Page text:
Is the software written for boat motors smart enough to use a clear flood mode at full throttle? Are they running software to prevent overheating like on a car were they pump just air into the cylinder on every other power stroke? I still wonder why they are not running MAF's or MASS's.
Old    Timothy (timmy)      Join Date: Jul 2001       02-21-2003, 7:50 PM Reply   
all i know is i after the initial start and die, I tried everything to get it started. it was a PITA. then after an hour it started up no problem.

this is quite unacceptable. and very embarrasing!

Old    Peter_C (peter_c)      Join Date: Sep 2001       02-21-2003, 8:16 PM Reply   
Check to see if the pump is running while cranking. It sounds to me like you have enough residual pressure to get the motor to run for a couple of seconds then it runs out of fuel. If it does it again you could tap on the pump assembly while cranking and see if it starts. This is it's warning to you. The problem will most likely only get worse, and leave you stranded. I recommend taking it to a dealer under warranty and make sure you get documentation on the problem. Of course hopefully they fix it.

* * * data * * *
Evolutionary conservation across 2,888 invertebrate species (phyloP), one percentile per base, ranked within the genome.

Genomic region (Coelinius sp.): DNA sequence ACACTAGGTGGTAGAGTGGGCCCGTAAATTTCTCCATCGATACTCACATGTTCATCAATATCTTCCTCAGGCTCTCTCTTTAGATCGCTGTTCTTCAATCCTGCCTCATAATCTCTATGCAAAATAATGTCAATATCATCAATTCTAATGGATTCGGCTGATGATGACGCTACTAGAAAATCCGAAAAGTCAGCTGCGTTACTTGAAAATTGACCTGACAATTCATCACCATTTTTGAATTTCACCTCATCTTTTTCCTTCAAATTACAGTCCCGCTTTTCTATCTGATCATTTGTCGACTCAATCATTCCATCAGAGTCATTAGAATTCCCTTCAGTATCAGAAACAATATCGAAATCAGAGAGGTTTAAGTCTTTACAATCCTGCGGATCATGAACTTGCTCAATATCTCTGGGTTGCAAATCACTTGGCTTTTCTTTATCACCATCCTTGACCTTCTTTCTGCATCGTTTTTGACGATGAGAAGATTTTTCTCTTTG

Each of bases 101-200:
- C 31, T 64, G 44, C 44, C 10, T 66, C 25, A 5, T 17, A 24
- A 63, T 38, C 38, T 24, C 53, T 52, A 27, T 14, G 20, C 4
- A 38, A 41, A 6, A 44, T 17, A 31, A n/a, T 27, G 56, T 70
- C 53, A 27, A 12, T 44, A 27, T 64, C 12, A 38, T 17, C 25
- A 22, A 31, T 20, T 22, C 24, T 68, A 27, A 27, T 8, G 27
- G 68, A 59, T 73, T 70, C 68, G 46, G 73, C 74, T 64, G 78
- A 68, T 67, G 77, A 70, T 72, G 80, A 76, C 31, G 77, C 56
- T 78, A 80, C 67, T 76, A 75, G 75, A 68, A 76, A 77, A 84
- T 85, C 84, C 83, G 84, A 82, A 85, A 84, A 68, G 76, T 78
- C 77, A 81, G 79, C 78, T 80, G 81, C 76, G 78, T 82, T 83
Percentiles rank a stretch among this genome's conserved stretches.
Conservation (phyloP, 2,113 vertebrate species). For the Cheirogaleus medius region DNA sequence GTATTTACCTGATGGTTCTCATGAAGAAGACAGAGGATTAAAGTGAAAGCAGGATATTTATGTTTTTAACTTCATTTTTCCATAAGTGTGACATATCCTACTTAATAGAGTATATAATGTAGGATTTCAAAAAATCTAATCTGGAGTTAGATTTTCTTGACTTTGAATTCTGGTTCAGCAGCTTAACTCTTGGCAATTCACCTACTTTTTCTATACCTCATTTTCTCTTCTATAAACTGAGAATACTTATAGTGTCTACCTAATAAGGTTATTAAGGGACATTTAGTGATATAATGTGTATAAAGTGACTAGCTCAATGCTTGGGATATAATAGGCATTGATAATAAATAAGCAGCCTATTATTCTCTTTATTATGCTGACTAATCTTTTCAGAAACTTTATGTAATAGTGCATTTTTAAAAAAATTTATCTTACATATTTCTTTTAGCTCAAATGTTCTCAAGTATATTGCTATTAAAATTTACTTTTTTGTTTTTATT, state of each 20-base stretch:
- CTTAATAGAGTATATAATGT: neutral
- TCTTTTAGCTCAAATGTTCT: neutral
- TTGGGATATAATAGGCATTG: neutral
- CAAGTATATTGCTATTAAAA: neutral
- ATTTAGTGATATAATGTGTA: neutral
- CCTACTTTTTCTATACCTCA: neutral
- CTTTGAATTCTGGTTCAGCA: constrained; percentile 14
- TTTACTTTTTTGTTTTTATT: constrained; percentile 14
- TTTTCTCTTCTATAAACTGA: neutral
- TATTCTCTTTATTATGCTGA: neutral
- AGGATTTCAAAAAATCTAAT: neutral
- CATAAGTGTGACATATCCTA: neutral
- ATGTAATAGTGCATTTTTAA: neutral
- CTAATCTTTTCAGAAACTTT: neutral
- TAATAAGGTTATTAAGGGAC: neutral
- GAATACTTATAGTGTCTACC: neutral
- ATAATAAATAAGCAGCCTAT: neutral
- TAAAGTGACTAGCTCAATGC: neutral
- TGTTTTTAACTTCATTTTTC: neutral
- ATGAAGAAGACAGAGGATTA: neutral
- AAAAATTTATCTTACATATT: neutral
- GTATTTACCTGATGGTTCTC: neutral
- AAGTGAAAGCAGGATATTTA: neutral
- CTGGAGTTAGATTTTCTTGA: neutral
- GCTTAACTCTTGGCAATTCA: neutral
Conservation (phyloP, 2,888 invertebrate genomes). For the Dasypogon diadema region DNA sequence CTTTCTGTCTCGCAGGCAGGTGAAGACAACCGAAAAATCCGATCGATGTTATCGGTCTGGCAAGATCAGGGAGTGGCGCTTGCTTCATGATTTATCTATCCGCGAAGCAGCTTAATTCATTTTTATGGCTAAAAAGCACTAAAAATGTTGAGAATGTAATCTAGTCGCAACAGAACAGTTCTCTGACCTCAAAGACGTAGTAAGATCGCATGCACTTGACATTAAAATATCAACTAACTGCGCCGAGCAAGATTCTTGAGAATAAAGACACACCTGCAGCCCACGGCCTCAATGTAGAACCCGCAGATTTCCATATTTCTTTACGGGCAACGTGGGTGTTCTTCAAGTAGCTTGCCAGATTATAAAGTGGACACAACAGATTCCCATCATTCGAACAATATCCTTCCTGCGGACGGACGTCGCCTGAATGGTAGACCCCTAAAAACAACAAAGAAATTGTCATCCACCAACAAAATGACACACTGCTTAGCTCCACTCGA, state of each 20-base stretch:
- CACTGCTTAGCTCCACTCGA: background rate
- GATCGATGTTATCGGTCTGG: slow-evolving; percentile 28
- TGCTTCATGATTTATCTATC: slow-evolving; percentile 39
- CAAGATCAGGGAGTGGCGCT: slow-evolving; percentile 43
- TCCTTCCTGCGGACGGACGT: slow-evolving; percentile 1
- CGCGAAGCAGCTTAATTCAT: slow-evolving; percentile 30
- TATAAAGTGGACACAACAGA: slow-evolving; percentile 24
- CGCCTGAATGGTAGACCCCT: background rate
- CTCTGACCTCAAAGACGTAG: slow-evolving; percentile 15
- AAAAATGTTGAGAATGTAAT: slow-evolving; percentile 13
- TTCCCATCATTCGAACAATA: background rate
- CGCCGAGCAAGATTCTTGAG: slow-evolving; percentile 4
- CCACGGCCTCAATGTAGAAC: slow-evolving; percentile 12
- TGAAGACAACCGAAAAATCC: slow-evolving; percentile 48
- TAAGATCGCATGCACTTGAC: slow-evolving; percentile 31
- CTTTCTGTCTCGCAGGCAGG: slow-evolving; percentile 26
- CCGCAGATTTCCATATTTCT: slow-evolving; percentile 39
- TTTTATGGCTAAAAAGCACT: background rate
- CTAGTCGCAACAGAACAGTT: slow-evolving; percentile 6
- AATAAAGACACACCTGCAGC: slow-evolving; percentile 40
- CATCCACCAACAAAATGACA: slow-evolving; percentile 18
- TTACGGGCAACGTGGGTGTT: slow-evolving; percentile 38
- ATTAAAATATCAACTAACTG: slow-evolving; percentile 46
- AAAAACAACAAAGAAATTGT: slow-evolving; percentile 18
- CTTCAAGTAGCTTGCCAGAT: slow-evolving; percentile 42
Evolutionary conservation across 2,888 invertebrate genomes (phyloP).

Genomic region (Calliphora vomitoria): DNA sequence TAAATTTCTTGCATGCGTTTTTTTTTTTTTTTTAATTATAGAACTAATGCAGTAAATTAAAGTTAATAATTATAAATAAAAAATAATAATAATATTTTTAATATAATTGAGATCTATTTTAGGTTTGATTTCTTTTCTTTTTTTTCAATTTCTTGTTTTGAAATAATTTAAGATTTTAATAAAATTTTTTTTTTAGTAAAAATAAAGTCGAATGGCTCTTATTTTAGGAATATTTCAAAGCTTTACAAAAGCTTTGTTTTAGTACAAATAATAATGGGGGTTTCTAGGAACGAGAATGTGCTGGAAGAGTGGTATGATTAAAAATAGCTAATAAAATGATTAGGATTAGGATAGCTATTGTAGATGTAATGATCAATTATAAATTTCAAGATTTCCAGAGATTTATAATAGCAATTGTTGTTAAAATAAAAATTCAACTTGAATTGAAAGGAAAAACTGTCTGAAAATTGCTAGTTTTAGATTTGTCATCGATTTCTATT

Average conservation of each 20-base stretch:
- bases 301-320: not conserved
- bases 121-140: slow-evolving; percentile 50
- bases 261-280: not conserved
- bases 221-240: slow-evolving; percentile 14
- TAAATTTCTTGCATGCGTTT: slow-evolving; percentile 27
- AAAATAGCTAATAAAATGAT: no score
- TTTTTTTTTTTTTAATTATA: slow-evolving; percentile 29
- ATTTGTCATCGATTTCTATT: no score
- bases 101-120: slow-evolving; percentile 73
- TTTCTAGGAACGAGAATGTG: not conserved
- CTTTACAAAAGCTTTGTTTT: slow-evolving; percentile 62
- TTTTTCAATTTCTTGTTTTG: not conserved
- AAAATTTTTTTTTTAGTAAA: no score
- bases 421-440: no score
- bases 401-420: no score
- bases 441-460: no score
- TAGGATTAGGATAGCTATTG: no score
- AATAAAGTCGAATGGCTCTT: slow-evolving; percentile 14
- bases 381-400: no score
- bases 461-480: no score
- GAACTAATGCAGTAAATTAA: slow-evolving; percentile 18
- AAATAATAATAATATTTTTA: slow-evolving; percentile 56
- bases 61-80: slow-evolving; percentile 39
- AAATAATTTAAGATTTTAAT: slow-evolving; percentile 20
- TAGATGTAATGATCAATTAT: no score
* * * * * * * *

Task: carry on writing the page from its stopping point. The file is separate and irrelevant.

Old    Steve (sloboat)      Join Date: Feb 2003       02-22-2003, 6:48 AM Reply   
Peter,
We always turn turn off the engine(Monsoon 320) when people are getting in and out of the water. It never fails that in a 2-3 hr session that one time it won't start right away and takes a little cranking to get it going. Is that the check valve you are talking about? My mechanic also said it was vapor lock. Is he just not up to date with EFI?
Old    Timothy (timmy)      Join Date: Jul 2001       02-22-2003, 7:08 AM Reply   
Peter, my question for you is how is EFI not supposed to get vapor lock? If the fuel pump is at the engine, and the fuel in the line before the pump gets warm and vaporizes, the fuel pump can't handle this. I don't see how EFI ir carbed engines would make a difference if the fuel system up to the fuel pump is the same. Most pumps are designed to pump either gases or liquid, not both.

Comparing the system to a car is not apples to apples. Most cars now have the fuel pump in the tank.